Humanity can’t say that it wasn’t warned about climate change. Year on year, climate impacts worsen around the world (the latest being the devastating floods in Pakistan and the severe drought in Europe) and global temperatures continue to rise (last month was the second hottest August on record since 1880), but the collective reaction is to shrug our shoulders and carry on.
“Floods, droughts, heatwaves, extreme storms and wildfires are going from bad to worse, breaking records with alarming frequency. Heatwaves in Europe. Colossal floods in Pakistan. Prolonged and severe droughts in China, the Horn of Africa and the United States. There is nothing natural about the new scale of these disasters. They are the price of humanity’s fossil fuel addiction,” said the UN Secretary-General António Guterres on 13 September. He was delivering some hard truths on the occasion of the release of this year’s United In Science report, helmed by the World Meteorological Organization (WMO).
The report synthesizes the latest scientific findings from the apex climate institutions around the world, including the WMO, the United Nations Environment Programme (UNEP) and the UK Met Office. The prognosis is stark. Planet heating greenhouse gas (GHG) emissions continue to rise instead of decreasing: despite the dip in fresh emissions in 2020 due to covid-19 related lockdowns, emissions have since surged to levels higher than before the pandemic, driven by the US, India and most European countries.
Climate science is clear: we are heading in the wrong direction, according to a new multi-agency #UnitedinScience report.— World Meteorological Organization (@WMO) September 13, 2022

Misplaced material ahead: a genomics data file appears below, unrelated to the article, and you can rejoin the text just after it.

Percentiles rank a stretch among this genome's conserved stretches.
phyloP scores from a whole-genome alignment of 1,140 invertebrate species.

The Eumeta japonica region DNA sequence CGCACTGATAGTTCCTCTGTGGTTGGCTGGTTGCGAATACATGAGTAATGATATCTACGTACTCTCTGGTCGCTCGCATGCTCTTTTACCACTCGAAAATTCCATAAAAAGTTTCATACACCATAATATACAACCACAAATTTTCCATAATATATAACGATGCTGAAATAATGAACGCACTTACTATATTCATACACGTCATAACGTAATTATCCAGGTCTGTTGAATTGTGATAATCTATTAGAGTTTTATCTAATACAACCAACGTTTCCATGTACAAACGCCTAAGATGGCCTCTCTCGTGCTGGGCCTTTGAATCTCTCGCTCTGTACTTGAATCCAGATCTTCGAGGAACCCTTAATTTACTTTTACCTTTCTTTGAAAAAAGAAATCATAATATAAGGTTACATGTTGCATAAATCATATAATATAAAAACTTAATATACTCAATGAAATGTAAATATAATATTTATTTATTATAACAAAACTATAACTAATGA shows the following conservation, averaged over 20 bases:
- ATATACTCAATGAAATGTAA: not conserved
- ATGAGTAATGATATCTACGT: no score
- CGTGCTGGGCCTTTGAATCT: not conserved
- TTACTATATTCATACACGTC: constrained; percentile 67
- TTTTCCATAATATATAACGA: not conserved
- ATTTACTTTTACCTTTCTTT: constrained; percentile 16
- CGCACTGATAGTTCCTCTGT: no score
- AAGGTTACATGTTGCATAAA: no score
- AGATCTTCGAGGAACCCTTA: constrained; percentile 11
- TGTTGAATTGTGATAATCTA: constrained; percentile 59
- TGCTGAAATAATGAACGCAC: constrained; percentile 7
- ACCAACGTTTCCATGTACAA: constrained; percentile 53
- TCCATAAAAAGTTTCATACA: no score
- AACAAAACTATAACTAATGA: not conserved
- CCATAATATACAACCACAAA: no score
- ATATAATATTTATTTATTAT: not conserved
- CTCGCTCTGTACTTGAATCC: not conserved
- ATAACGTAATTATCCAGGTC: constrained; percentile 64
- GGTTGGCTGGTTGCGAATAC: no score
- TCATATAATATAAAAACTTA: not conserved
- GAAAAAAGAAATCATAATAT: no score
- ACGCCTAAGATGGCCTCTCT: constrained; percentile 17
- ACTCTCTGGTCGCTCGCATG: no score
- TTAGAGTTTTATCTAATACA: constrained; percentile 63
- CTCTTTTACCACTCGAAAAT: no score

It highlights the huge gap between aspirations and reality.
⤵️https://t.co/EqS88lX5a9#ClimateAction #ClimateChange pic.twitter.com/RNbADi29rx
As a result, the last seven years (2015-2021) have been the hottest years on record, with the global average temperature being around 1.1 degree Celsius higher than pre-industrial (1850-1900) levels. To put this into context, the current global effort is to limit global warming to 1.5 degree Celsius above pre-industrial levels by 2100. And the report states, there is now a high chance (48%) that the annual mean temperature of least one of the next five years will be 1.5 degree Celsius. There is now a 93% chance that at least one of the next five years will be the hottest on record.
In last week’s column, we saw how close we are to breaching global climate tipping points, and the United In Science report re-iterates that warming. It also states that current global ambitions to bring down GHG emissions is woefully insufficient: right now, the world is headed towards an unimaginable 2.8 degree Celsius rise in temperatures by 2100. If current global commitments are honoured, that would still result in the world heating up by 2.5 degree Celsius by the end of the century.
With rising emissions and temperatures, human vulnerability to climate impacts is also increasing, especially in cities. The report gives an example of Delhi heatwaves between March and May this year, when temperatures rose to 49.2 degree Celsius. Climate change made such a heatwave 30 times more likely, and prolonged hot weather is now becoming the norm, and will impact half of Delhi’s population.
Drastically lowering global emissions is the only way that climate change can be checked, and the UN Intergovernmental Panel on Climate Change (IPCC) has stated that to keep the 1.5 degree goal in sight, global emissions have to be slashed by half by 2030. The United In Science report states that national pledges to decrease emissions have to be, on average, seven times higher to achieve this. Currently only India and nine other G20 member countries are on track to achieve their stated pledges to reduce emissions (compatible with restricting global warming to a 2 degree rise by 2100).